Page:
Meak Isn't Weak

by Mark Hart

Picture a man in front of his house. He’s not working on a car or using power tools. No, the man is planting flowers. He’s on his knees, covered in soil, digging old dirt out of the pot, and gently trying to place fragile new flowers within it.

It’s a pretty “manly” sight, huh?

The pre-teen kids riding by on their bikes didn’t seem to think so. They openly laughed at the sight of a man doing such a seemingly “feminine” act. One boy mocked the guy’s lack of “manliness.” The other boy made a comment about how the man was obviously “whipped” to be doing “his wife’s job.” In their immaturity, the two boys made a critical error in their observation of the situation – they mistook “meekness” for weakness.

Weakness is a lack of strength, interior or exterior, while “meekness” means gentleness. Meekness is the ability to channel one’s strength in gentle and often quiet ways.

Little did they know that the man was caring for his pregnant wife, who was confined to her bed for almost five months. The belligerent bike riders had no concept of the 18-hour days the man was working, the countless hours his wife went stir crazy stuck in bed trying to protect the fragile baby in her womb while her muscles atrophied and her sanity was tested. The sarcastic boys had no concept of what a heroic sacrifice the wife made or how hard the husband tried to ease her pain… even if it meant learning to plant flowers so that she, unable to leave her bed, would have something nice to look at when she peered out her window.

It was in his meekness that this husband tried to serve not only his wife, but his God. Unable to take away his wife’s pain and discomfort, the husband sought to serve her, hoping to bring a brief relief from her discomfort. Living every day under the stress and worry that the growing baby might not make it, the woman needed hope. The woman needed her man – her husband - in a way he wasn’t prepared for… and the husband responded.

Now, ask yourself these questions:

Does knowing the "why" of the story - why the husband was planting flowers - make the act of service less "weak" and more meek?

Does the world celebrate the small actions or only the large ones?

Which does heaven celebrate more, the large acts or the small ones?

Now, think back to another garden… the very first garden. The Bible tells us that Adam is placed in the Garden of Eden “to till and keep it” (Genesis 2:15). The author was not implying that Adam was some divinely appointed “landscaper.” Rather, the Hebrew word used in this verse was shamar, which is a command “to guard” the Garden and all within it, which would eventually include the woman.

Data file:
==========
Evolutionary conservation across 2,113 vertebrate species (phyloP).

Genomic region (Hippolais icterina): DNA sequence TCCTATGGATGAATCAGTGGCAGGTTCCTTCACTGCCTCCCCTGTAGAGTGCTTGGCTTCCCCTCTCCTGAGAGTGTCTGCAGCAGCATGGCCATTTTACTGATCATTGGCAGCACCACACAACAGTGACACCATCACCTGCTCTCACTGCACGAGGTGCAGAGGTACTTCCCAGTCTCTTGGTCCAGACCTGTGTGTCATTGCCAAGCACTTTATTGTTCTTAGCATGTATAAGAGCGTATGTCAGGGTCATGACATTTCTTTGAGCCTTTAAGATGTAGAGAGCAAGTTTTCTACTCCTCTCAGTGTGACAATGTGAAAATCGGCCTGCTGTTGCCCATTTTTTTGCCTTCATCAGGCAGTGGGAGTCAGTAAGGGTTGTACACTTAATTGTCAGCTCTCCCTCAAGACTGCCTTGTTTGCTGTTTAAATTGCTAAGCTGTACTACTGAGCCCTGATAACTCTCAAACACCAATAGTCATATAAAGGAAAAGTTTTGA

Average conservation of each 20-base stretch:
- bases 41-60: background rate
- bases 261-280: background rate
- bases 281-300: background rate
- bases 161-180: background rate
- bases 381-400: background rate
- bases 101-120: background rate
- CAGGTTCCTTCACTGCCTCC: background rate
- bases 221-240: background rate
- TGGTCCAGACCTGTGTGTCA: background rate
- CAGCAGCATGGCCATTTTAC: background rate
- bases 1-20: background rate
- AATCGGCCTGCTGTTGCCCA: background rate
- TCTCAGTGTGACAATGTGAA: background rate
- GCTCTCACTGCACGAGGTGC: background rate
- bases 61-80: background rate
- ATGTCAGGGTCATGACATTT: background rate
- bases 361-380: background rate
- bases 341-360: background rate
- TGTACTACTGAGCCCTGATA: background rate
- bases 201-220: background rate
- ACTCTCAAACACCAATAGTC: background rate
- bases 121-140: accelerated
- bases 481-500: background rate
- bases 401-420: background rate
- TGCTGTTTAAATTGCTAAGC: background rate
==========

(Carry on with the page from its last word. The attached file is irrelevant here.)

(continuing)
The command, though, implied an impending evil (Genesis 3). The command revealed something woven into his (and your) vocation as a man: the role as “guardian” and “protector.” From the very beginning, God was trying to teach Adam, and by extension all men, that we are called to protect and serve creation, most especially women. It’s when a man fails to protect the woman – literally and figuratively – from any and all threats, or fails to serve the woman before himself, that he is failing to fulfill his role as a man.

How about you?

As you face your teenage years and advance toward young adulthood, you need to stop and consider these questions: “Why did God make me a man?” and “What is His plan for me, personally?”

God made you a man, yes… but the type of man you turn out to be is entirely up to you. Are you going to be a true man – heroic and courageous and self-controlled – or are you going to live like a little boy during your adult years – immature, reactive, and self-involved?

One of the reasons the modern world is in such bad shape is because of an identity crisis. People don’t know who they are, and many don’t stop to consider who God designed them to be. Many men are failing to live like true men; many never really grow up – and when men act like boys, the world is in trouble.

God gave you strength, yes… but how you use that strength says a lot about the kind of man you are. Will you use your strength and manhood to protect others, especially women, or to promote yourself?

St. Francis de Sales said, “Nothing is so strong as gentleness, nothing so gentle as real strength.”

God is calling you to something amazing – to live a truly heroic life, a life for others. Will you accept this call? Will you become the true man that God has designed you to be? Will you seek ways to be meek, to show your strength through gentleness when appropriate and through defense when necessary?

In case you were wondering, after a grueling period of bed rest, the wife gave birth to a healthy baby girl, whose middle name is Therese after St. Therese, the Little Flower. Her husband still plants flowers for her every spring as an act of service… and I’m unashamed that I do. My woman is worth it – and I hope that one day my little girl will seek a man who is strong yet gentle enough to do the same.

Mark Hart, affectionately known as the Bible Geek, is an award-winning author and sought after speaker. He has a passion for youth evangelization and serves as the Executive Vice President of Life Teen International. Learn more at


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